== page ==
- anxiety associated with other conditions such as agoraphobia (fear of being in situations where you feel you cannot escape), claustrophobia (fear of closed spaces) or obsessive compulsive disorder where there is an obsession around cleanliness.
Who can be affected by dental anxiety
Dental anxiety is common and can affect people of any age.
Children who have had bad dental experiences in most cases can overcome their fear if the situation is managed well and they are well cared for and supported during further dental visits. Adults who are anxious about dental care tend to remain anxious throughout life.
Many anxious dental patients can find a dentist who is sympathetic to their situation, so they are able to cope with going to the dentist.
How to manage dental anxiety or phobia
There are many ways to help people manage dental anxiety or phobia. It is important to let the dentist know if you experience any level of dental anxiety. Open discussion around the individual triggers of anxiety can help the dentist work with you to tailor a management plan for you.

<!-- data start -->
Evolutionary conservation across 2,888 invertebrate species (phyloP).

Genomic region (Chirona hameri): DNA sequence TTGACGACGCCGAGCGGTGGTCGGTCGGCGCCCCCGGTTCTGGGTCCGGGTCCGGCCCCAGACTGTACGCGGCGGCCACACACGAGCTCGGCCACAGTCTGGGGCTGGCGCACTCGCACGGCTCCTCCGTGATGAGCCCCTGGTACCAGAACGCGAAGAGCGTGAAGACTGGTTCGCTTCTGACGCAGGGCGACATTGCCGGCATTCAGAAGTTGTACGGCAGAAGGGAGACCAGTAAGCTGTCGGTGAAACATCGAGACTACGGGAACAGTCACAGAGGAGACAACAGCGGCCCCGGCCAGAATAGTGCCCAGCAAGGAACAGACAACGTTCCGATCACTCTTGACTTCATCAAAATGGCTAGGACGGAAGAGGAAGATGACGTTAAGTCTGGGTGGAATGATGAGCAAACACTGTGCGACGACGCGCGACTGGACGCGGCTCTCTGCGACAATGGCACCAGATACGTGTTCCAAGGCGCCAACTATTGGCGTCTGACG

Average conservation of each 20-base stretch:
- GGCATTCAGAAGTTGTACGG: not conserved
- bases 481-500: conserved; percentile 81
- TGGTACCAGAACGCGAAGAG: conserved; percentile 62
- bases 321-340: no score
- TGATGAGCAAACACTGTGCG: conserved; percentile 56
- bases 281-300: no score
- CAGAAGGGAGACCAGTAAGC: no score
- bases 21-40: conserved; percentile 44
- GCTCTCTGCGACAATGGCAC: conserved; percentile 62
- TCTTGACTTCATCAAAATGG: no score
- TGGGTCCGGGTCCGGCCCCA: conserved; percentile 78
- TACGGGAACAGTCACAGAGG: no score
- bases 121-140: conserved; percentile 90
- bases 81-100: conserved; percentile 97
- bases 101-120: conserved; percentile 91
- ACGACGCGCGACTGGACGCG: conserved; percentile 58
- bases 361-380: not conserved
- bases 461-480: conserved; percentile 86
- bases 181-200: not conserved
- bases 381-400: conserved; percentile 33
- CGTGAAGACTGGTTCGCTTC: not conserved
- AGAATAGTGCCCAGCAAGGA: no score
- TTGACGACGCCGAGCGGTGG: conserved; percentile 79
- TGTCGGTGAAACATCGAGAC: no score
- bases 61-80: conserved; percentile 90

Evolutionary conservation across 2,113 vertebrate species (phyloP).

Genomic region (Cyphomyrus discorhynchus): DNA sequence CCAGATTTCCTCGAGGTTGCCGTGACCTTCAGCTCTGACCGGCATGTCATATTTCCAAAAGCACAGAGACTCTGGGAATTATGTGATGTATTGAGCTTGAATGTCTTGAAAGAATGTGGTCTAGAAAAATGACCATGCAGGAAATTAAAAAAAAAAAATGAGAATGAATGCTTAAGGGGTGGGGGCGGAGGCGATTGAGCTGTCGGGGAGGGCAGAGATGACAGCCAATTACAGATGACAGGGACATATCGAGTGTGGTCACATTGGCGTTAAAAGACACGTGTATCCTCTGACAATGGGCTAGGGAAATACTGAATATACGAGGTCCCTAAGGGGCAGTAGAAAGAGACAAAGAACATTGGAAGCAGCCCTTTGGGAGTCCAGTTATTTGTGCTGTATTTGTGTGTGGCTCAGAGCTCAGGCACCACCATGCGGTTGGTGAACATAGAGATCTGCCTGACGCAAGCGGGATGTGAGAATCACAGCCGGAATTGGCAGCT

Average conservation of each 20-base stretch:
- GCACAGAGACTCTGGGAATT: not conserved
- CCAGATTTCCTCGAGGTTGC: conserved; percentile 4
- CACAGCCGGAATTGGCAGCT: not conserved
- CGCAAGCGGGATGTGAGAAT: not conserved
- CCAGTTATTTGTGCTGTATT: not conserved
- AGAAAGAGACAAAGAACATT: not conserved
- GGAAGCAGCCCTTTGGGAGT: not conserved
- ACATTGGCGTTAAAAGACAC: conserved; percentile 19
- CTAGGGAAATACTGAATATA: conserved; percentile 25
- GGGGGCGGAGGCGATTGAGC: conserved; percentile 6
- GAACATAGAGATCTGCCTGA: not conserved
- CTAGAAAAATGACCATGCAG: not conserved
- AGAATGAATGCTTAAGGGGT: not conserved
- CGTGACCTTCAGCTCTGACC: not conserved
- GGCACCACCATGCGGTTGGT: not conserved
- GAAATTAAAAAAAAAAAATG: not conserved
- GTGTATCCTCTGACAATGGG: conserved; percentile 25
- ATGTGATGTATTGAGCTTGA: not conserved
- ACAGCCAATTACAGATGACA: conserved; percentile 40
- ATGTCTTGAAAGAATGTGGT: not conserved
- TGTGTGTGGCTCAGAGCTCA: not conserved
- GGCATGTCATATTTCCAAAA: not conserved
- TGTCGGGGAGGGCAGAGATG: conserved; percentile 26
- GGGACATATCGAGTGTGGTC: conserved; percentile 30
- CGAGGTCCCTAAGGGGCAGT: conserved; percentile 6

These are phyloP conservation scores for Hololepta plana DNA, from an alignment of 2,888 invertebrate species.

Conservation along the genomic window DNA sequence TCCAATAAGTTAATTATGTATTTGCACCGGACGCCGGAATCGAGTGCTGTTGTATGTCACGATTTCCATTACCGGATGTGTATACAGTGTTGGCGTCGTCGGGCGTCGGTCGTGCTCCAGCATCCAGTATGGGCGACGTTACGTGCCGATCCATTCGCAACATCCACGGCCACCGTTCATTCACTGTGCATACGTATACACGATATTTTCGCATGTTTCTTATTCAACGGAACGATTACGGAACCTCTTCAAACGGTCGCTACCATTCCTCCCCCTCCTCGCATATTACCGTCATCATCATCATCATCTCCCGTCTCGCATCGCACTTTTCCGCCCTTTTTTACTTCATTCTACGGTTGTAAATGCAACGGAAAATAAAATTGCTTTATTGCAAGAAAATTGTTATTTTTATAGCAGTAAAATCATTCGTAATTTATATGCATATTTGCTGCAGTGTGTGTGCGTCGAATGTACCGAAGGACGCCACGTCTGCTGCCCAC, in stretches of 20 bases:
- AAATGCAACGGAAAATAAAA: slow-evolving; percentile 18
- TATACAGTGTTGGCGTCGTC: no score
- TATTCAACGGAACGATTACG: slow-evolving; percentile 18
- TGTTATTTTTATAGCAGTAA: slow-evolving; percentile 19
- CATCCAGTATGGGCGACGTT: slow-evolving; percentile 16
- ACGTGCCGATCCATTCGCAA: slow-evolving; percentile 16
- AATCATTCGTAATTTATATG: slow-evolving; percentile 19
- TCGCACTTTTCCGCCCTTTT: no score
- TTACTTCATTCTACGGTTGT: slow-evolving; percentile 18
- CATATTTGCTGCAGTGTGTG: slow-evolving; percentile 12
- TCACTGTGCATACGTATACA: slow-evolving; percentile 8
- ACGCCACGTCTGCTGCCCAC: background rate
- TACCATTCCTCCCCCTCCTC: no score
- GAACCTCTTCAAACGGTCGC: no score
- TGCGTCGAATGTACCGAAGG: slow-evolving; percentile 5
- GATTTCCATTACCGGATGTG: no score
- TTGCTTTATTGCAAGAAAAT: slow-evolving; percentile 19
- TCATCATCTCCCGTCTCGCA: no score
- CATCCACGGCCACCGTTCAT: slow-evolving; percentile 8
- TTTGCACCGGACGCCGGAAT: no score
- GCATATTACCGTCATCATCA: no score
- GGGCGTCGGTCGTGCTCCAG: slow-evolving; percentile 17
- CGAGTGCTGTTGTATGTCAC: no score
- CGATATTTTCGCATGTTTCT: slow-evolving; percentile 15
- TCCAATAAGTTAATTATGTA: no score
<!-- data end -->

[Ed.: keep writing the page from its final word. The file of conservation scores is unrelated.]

Some psychological coping techniques include:
- deep breathing
- distraction (such as listening to music or the use of devices)
- guided imagery
- progressive muscle relaxation
- agreeing with your dentist on a signal to stop during the treatment for a break (such as raising your left pointer finger or hand)
- using a weighted blanket (bring your own)
Referral to a psychologist can be helpful too. Short, targeted therapies including cognitive behavioural therapy can be very successful.
Severe dental anxiety or phobia may require medical management with relative analgesia (happy gas), anxiety relieving medication, conscious sedation (twilight sedation) or general anaesthesia.
Relative analgesia (happy gas)